Microsoft Agrees to Let XP Alter Browser Icon

Not open for further replies.


Golden Master
Microsoft Corp. agreed to change its Windows XP operating system to address fresh antitrust concerns that traces of programs that consumers choose to hide still appear on their computer screens, the Justice Department said Wednesday in a court filing.

As part of its antitrust settlement with the government and 17 states, Microsoft agreed to give users the choice of removing links to Internet Explorer if they want to use an alternate Web browser. The company also agreed to give consumers the same choice to remove links to programs such as Windows Media Player or the Outlook Express e-mail program.

The 2001 settlement, negotiated after an appeals court found that Microsoft illegally protected its Windows monopoly, also allowed computer manufacturers to promote rival programs such as RealNetwork Inc.'s RealPlayer.

Under the new agreement, an icon for the new default browser or a generic icon "will replace the Internet Explorer icon in the commonly used parts of the operating system when Internet Explorer is not the default Web browser," Justice Department antitrust enforcers said in papers filed jointly with Microsoft.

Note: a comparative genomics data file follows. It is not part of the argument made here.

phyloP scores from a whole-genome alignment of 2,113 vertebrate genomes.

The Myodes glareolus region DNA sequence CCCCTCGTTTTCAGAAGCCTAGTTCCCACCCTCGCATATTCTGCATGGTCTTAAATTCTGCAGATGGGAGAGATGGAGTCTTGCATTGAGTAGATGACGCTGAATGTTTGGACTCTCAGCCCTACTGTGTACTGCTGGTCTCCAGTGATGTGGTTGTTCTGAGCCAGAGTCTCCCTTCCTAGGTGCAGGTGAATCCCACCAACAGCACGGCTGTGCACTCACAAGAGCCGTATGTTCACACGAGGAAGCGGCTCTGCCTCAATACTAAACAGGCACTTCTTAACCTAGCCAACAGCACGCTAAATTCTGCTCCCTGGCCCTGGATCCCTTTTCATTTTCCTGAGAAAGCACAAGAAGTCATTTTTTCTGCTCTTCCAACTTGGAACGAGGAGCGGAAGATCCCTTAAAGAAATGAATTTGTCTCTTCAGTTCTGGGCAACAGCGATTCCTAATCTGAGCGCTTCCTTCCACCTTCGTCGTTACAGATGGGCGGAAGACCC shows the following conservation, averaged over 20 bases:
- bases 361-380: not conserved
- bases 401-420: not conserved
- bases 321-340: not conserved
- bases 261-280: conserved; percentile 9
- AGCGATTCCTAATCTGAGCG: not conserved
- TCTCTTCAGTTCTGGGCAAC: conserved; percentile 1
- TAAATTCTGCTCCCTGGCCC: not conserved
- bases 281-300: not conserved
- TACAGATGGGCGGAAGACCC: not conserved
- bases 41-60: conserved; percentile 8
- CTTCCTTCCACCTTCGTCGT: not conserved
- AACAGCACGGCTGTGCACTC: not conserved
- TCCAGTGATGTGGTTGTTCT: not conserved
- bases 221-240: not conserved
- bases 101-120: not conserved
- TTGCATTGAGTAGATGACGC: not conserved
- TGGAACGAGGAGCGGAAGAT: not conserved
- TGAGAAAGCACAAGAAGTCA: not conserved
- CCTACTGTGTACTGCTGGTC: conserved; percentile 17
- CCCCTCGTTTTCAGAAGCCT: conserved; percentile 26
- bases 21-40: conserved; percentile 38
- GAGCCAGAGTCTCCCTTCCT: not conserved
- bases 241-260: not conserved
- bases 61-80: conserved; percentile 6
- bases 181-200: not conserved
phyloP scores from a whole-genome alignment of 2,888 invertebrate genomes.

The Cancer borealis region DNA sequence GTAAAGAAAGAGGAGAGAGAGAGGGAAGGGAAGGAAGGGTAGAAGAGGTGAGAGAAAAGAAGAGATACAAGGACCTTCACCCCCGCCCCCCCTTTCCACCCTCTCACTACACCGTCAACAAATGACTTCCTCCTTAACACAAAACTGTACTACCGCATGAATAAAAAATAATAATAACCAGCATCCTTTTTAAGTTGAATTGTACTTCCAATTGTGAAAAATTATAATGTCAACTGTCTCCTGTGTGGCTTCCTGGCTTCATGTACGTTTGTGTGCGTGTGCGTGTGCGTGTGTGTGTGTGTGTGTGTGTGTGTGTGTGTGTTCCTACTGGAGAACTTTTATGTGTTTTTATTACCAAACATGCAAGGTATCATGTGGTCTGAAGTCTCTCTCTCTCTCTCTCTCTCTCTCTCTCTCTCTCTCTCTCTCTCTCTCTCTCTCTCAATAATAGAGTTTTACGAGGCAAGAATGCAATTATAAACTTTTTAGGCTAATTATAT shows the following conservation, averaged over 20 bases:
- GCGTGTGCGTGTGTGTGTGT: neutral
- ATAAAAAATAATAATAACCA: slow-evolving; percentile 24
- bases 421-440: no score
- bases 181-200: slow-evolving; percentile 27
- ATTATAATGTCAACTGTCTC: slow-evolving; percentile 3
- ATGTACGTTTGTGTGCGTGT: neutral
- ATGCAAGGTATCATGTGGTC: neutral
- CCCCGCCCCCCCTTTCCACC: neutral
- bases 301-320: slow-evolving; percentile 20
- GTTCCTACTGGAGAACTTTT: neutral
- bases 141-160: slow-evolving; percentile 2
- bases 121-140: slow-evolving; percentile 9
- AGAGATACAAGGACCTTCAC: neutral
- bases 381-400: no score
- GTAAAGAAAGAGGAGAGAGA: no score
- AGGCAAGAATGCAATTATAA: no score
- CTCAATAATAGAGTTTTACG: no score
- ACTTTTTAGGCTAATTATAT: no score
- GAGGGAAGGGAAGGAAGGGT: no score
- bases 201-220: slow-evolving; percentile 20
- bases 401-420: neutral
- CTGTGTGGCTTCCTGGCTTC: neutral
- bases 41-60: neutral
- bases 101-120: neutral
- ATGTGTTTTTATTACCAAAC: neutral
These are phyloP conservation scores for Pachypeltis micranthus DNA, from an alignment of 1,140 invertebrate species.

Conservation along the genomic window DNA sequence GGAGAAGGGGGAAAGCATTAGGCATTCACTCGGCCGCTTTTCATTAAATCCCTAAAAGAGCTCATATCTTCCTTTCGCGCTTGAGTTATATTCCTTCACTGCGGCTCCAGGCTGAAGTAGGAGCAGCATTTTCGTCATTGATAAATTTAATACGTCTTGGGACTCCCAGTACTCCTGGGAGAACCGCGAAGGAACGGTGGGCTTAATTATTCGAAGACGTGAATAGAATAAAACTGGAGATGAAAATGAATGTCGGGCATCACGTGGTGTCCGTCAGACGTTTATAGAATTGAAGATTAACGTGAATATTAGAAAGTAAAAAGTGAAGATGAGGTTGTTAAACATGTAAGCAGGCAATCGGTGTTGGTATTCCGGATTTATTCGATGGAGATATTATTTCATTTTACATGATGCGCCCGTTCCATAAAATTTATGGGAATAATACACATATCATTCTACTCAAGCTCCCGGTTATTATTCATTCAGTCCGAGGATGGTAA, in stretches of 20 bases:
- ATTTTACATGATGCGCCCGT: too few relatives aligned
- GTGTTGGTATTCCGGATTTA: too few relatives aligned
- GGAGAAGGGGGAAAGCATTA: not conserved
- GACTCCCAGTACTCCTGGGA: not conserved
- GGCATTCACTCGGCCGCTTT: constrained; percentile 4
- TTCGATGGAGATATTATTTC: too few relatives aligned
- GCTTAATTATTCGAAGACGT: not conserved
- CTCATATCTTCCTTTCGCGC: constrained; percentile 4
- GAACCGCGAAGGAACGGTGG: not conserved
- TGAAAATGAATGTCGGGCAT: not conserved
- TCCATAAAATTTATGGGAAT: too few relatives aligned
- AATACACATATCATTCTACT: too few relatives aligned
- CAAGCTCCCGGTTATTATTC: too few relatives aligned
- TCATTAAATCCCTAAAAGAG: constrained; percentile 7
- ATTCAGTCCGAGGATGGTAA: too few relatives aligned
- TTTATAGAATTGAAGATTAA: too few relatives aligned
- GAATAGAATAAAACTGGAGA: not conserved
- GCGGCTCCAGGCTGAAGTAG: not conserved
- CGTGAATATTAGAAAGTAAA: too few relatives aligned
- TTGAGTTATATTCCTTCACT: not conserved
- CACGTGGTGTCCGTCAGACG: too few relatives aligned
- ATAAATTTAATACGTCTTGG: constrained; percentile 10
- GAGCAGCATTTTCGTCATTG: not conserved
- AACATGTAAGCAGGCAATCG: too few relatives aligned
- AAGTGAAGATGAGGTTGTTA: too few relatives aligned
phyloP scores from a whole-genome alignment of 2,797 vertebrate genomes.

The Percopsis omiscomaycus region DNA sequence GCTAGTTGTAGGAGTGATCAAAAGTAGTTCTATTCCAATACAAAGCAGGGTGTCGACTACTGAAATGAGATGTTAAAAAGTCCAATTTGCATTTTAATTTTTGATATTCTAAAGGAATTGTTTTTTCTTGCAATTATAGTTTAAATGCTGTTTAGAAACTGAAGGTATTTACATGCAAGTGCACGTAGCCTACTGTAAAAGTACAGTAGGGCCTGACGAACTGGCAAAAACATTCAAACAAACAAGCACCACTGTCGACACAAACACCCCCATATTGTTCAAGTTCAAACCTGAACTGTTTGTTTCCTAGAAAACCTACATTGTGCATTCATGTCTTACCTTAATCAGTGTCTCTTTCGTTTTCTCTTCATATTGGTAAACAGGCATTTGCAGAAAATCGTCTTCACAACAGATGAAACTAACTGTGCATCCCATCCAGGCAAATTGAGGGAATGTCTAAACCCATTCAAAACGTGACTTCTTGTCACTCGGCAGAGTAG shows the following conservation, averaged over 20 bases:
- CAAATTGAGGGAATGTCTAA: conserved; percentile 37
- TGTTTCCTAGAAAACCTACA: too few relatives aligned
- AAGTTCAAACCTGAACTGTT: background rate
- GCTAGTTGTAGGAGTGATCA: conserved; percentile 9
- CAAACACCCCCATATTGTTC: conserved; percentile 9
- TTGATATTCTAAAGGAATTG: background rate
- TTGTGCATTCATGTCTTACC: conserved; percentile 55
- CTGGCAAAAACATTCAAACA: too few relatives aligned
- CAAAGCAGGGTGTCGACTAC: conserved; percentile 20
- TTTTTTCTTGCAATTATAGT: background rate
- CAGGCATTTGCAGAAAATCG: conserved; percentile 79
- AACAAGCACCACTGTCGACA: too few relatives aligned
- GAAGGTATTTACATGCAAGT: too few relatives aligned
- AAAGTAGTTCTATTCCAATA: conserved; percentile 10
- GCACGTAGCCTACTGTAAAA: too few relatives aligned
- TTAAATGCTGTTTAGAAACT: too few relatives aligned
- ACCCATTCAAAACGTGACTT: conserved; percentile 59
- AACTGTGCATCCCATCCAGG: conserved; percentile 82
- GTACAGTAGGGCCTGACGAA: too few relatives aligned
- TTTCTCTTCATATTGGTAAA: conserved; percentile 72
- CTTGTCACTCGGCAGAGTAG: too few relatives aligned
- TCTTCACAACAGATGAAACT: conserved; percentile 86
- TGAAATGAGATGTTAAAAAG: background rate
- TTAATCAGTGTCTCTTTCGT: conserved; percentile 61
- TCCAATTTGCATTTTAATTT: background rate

"Compliance continues to be of paramount importance to us and we are working diligently to address any questions the DOJ or technical committee" raise, said Stacy Drake, a Microsoft spokeswoman. "We are acting quickly and constructively to address these questions."

Also Wednesday, European Union regulators said they would examine Microsoft's latest proposal for complying with a March 2004 antitrust order. Microsoft presented its plan to the European Commission, the EU's regulatory arm, detailing how it would make it easier for developers of free programs to work with Windows
Not open for further replies.